California moves to become the first US state to legalise magic mushrooms

Proposals were lodged at the state's Attorney General's office to hold a vote next year.

California could become the first US state to legalise magic mushrooms as early as next year Alan Rockefeller/Mushroom Observer

California could become the first US state to legalise magic mushrooms, as early as next year if proposed legislation is passed. The move, known as a ballot measure in the US, was filed last week with the state Attorney General's office.

The measure would exempt 21-year-old adults from suffering penalties for possessing, selling, transporting, or cultivating psilocybins – the psychedelic compound found in some types of mushroom. The proposal was filed by Kevin Saunders, a former candidate for mayor in Marina, a city on California's central coast.

Californians have already voted to legalise recreational marijuana use in November 2016, via a measure called Proposition 64, passed by 56% voters across the state.

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Saunders said using mushrooms helped him stopped his reliance on heroin 15 years ago. "I think we're seeing something that could literally heal our brothers and sisters," he told the Los Angeles Times. "We're talking about real cutting-edge stuff."

Saunders said he hopes voters will be mature and have a serious conversation about the use of mushrooms. "It's a natural progression from marijuana legalisation," he said. "I think that we are having an opportunity to lead the discussion."

Widespread debate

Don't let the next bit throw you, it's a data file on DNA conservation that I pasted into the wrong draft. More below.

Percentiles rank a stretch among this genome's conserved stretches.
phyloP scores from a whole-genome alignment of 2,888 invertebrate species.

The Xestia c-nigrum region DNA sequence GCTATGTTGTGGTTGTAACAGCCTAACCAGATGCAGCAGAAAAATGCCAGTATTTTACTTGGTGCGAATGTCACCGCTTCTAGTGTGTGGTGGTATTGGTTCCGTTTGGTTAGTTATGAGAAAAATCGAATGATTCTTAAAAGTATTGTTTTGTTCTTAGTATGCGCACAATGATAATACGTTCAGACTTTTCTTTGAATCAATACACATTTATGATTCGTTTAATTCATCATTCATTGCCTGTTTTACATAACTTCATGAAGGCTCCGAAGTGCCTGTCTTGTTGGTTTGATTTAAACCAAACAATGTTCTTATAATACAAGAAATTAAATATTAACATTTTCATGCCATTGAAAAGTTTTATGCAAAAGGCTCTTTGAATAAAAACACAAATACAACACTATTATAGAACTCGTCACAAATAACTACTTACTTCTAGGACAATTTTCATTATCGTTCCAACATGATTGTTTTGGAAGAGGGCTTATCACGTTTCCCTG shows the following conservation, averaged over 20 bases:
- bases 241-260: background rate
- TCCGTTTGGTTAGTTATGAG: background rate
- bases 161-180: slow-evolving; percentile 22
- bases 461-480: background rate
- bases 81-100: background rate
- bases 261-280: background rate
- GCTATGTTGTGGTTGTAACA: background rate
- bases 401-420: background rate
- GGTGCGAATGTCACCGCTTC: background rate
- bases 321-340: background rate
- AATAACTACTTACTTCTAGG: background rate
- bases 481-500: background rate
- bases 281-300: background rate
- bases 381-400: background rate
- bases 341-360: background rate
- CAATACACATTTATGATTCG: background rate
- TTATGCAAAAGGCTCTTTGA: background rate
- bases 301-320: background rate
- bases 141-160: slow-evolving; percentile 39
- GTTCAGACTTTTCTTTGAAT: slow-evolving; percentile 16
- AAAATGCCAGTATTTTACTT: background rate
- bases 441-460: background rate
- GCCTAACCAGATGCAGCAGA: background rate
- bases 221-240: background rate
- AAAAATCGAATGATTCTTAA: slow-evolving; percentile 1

Saunders will need to collect 365,880 valid voter signatures to place the measure on a statewide ballot next year. But even then the measure is sure to provoke widespread debate among hardline and liberal drug campaigners.

The liberal Drug Policy Alliance told LA Weekly: "DPA agrees that no one should be arrested or incarcerated simply because they possess or use psilocybin or other drugs.

"However, there are many factors to consider when deciding whether to run or support a ballot measure in California, and DPA does not yet have a position on this measure at this time."

Psilocybin is considered a Schedule I drug by the California Controlled Substances Act and the US Drug Enforcement Agency (DEA). Drugs in this ranking have no accepted medical use and a high potential for dependence and abuse, according to the DEA. Heroin, LSD, and marijuana are in the same category.

However, a New York University study and a Johns Hopkins University research paper published late last year found that psilocybin helped ease anxiety and depression for some cancer patients. In the UK, magic mushrooms are illegal and classified as a Class A drug.

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